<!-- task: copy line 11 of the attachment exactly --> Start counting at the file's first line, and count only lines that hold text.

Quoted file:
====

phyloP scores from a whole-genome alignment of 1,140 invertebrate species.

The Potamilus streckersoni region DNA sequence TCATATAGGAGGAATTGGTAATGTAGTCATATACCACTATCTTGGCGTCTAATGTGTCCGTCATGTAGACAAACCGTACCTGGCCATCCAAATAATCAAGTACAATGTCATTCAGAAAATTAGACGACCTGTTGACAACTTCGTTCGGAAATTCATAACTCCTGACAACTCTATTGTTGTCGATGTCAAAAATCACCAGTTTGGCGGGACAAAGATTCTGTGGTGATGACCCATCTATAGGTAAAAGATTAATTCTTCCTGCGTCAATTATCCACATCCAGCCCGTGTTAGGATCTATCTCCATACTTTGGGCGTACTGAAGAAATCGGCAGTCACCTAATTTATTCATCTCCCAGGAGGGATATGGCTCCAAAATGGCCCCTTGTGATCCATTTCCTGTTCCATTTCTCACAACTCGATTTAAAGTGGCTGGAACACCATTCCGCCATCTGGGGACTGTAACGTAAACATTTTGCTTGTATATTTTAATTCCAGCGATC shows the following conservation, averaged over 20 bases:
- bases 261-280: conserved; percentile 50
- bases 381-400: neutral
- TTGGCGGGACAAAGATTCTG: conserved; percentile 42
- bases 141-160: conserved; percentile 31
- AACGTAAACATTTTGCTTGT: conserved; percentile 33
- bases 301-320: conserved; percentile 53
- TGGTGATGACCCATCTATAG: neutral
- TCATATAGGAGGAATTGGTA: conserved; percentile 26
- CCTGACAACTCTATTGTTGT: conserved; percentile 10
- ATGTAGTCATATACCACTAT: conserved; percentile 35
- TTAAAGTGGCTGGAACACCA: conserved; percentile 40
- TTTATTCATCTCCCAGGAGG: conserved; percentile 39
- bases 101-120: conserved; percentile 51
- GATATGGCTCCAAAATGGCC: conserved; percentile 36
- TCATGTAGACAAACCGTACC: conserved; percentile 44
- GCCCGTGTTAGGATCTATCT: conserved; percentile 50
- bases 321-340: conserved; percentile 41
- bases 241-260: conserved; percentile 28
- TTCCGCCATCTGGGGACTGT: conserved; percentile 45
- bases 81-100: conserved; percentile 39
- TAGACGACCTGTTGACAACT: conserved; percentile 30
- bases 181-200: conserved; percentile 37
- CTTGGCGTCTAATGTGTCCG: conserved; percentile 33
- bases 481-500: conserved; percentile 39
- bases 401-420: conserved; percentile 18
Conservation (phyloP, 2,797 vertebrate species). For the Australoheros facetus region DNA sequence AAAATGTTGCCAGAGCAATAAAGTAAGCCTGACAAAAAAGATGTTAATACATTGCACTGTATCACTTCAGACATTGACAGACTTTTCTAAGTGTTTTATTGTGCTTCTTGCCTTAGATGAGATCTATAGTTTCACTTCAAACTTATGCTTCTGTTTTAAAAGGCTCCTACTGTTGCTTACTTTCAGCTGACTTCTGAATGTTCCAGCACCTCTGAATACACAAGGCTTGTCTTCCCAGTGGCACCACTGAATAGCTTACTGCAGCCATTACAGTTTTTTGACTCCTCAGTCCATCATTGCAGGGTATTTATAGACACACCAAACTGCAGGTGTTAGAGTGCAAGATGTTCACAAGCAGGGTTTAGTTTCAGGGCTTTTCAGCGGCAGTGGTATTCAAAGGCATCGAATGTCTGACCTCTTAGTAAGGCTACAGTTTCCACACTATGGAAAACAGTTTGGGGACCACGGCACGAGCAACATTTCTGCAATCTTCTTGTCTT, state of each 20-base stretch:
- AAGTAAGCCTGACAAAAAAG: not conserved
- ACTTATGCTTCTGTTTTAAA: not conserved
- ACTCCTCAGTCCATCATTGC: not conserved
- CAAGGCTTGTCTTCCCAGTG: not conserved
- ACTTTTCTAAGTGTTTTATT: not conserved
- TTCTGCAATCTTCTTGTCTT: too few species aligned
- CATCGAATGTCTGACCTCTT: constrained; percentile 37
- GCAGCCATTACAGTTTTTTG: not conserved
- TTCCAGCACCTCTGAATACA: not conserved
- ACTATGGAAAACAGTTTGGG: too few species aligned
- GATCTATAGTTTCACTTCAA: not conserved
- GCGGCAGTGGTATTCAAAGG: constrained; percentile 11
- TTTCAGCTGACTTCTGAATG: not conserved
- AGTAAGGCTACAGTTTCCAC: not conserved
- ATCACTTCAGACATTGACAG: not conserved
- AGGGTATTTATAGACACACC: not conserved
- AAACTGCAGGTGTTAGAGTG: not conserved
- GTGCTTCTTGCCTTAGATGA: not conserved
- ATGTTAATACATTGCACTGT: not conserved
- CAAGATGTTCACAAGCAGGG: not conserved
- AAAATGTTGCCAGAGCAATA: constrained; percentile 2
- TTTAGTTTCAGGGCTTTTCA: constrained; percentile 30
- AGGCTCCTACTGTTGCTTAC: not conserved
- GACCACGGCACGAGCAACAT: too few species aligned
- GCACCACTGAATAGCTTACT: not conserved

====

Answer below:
- CCTGACAACTCTATTGTTGT: conserved; percentile 10